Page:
Technical Paper

Evaluating Real-World Fuel Economy on Heavy Duty Vehicles using a Portable Emissions Measurement System

2006-10-31
2006-01-3543
Current SAE practices for evaluating potential improvements in fuel economy on heavy-duty vehicles rely on gravimetric measurements of fuel tanks. However, the recent evolution of portable emissions measurement systems (PEMS) offers an alternative means of evaluating real-world fuel economy that may be faster and more cost effective. This paper provides a direct comparison of these two methods based on a recent EPA study conducted at Southwest Research Institute. More than 228 on-road tests were performed on two pairs of class 8 tractor-trailers according to SAE test procedure J1321 in an assessment of various chassis components designed to reduce drag losses on the vehicle. During these tests, SEMTECH-D™ portable emissions measurement systems from Sensor's, Incorporated were operating in each of the vehicles to evaluate emissions and to provide a redundant measure of fuel economy.
Technical Paper

Fuel Economy Improvements and NOx Reduction by Reduction of Parasitic Losses: Effect of Engine Design

2006-10-31
2006-01-3474
Reducing aerodynamic drag and tire rolling resistance in trucks using cooled EGR engines meeting EPA 2004 emissions standards has been observed to result in increases in fuel economy and decreases in NOx emissions. We report here on tests conducted using vehicles equipped a non-EGR engine meeting EPA 2004 emission standards and an electronically-controlled engine meeting EPA 1998 emissions standards. The effects of trailer fairings and single-wide tires on fuel economy and NOx emissions were tested using SAE test procedure J1321. NOx emissions were measured using a portable emissions monitoring system (PEMS). Fuel consumption was estimated by a carbon balance on PEMS output and by the gravimetric method specified by test procedure J1321. Fuel consumption decreased and fuel economy increased by a maximum of about 10 percent, and NOx emissions decreased by a maximum of 20 percent relative to baseline.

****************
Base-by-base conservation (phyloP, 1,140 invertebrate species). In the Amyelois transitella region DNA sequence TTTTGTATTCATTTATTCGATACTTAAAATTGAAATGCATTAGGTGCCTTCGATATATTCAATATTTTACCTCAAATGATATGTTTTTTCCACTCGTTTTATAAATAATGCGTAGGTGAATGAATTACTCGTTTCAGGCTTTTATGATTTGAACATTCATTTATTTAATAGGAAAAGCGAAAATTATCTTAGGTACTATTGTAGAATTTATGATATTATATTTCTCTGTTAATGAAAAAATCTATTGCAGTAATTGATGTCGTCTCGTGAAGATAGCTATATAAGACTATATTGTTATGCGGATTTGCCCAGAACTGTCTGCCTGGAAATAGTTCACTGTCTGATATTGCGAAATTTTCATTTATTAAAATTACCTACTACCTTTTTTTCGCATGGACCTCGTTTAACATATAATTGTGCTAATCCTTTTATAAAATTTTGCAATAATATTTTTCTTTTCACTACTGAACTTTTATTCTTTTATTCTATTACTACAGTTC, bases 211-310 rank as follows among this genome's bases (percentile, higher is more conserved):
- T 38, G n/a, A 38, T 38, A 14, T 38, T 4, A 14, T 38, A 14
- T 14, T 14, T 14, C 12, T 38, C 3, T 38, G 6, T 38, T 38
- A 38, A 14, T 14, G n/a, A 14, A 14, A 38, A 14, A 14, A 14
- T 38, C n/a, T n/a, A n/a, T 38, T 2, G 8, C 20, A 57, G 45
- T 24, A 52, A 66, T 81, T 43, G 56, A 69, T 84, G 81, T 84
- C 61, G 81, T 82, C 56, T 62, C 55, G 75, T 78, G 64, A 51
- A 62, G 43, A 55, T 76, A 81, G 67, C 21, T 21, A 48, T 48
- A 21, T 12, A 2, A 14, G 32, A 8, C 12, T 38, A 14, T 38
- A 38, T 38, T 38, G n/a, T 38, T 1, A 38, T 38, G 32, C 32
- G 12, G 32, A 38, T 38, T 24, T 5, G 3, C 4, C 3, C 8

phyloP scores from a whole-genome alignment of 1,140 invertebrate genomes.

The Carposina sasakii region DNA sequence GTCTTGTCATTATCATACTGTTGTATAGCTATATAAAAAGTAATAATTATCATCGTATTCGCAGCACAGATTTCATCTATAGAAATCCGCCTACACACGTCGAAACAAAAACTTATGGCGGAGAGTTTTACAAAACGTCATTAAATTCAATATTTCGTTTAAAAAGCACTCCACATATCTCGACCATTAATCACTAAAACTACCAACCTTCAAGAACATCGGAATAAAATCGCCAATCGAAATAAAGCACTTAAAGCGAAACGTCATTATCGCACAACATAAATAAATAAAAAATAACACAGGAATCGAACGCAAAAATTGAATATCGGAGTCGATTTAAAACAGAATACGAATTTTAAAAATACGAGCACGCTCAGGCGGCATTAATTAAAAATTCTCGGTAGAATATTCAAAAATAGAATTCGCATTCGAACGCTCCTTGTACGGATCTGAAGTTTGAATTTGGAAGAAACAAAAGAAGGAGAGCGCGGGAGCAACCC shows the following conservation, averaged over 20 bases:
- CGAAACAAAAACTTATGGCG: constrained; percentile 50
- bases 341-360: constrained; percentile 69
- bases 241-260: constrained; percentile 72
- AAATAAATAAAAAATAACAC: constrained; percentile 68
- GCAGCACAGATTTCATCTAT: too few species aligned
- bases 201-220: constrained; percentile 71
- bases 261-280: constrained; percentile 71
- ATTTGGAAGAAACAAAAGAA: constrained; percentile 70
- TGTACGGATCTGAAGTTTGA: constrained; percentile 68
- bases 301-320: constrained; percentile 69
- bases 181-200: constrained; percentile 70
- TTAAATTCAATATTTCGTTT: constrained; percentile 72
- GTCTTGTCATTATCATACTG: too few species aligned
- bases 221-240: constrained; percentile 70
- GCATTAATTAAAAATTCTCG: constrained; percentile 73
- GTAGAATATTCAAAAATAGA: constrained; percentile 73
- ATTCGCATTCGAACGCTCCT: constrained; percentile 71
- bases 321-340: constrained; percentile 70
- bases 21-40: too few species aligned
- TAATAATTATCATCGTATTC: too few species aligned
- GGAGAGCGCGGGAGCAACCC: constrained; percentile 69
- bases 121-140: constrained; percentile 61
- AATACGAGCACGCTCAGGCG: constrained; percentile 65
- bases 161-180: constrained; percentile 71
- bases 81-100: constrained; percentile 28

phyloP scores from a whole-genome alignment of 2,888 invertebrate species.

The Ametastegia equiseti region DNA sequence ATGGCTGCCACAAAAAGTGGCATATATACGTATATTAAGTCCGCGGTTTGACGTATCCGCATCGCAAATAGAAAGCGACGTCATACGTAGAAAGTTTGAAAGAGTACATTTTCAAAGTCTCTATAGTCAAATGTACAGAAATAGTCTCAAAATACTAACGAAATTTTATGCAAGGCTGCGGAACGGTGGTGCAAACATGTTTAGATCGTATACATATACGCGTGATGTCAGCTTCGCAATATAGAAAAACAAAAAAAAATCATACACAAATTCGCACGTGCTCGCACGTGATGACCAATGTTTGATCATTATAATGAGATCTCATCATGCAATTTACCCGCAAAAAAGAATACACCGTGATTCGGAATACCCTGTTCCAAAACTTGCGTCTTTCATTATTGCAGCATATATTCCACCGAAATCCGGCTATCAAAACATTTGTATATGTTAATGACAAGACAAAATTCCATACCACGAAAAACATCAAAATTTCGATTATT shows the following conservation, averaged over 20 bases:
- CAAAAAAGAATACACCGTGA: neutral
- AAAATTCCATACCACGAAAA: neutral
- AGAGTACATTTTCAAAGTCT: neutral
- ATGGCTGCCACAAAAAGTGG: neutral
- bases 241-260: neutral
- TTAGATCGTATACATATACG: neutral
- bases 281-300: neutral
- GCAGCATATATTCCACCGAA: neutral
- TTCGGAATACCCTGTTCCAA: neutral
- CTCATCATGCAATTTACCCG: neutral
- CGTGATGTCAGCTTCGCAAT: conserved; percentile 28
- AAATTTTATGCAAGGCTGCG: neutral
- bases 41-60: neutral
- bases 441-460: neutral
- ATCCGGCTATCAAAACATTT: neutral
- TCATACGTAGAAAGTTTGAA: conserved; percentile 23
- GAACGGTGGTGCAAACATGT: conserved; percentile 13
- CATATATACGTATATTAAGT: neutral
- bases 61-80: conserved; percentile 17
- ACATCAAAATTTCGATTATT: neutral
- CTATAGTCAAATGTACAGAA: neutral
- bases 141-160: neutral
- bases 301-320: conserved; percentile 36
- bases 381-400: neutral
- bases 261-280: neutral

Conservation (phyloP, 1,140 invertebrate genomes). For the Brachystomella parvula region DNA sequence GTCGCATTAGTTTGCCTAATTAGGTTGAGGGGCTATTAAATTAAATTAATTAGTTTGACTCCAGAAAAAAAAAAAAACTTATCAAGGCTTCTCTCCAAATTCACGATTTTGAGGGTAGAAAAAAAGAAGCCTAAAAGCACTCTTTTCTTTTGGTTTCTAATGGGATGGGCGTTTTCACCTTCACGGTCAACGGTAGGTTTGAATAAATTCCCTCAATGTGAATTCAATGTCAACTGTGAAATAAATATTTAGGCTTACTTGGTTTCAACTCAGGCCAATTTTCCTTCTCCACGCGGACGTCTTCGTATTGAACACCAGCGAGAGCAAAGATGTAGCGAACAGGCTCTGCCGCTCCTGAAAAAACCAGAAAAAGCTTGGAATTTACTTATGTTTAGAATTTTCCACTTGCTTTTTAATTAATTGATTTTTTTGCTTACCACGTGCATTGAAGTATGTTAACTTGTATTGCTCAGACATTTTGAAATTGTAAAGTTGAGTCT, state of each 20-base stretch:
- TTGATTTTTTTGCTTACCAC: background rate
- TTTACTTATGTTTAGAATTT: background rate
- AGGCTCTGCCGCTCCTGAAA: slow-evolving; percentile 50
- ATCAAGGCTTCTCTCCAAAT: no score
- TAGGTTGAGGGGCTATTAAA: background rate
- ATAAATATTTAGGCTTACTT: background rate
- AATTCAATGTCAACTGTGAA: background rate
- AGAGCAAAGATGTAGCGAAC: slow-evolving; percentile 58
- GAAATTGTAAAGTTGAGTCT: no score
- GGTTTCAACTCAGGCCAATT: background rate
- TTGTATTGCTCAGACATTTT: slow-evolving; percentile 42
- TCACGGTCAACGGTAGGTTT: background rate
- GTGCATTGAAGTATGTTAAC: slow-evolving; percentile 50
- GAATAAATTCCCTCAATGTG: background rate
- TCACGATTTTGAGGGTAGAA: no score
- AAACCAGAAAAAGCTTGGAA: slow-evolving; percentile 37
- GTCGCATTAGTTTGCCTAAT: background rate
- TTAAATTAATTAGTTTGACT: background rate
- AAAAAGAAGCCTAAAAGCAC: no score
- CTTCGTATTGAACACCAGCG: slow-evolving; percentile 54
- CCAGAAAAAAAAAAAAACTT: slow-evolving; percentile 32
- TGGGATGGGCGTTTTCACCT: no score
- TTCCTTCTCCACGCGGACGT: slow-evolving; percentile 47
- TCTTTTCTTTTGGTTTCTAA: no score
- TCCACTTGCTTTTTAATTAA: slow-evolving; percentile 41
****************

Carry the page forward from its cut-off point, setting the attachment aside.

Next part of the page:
Technical Paper

Effect of Single Wide Tires and Trailer Aerodynamics on Fuel Economy and NOx Emissions of Class 8 Line-Haul Tractor-Trailers

2005-11-01
2005-01-3551
We hypothesize that components designed to improve fuel economy by reducing power requirements should also result in a decrease in emissions of oxides of nitrogen (NOx). Fuel economy and NOx emissions of a pair of class 8 tractor-trailers were measured on a test track to evaluate the effects of single wide tires and trailer aerodynamic devices. Fuel economy was measured using a modified version of SAE test procedure J1321. NOx emissions were measured using a portable emissions monitoring system (PEMS). Fuel consumption was estimated by a carbon balance on PEMS output and correlated to fuel meter measurements. Tests were conducted using drive cycles simulating highway operations at 55 mph and 65 mph and suburban stop-and-go traffic. The tests showed a negative correlation (significant at p < 0.05) between fuel economy and NOx emissions. Single wide tires and trailer aerodynamic devices resulted in increased fuel economy and decreased NOx emissions relative to the baseline tests.
Technical Paper

On-road Testing and Characterization of Fuel Economy of Light-Duty Vehicles

2005-04-11
2005-01-0677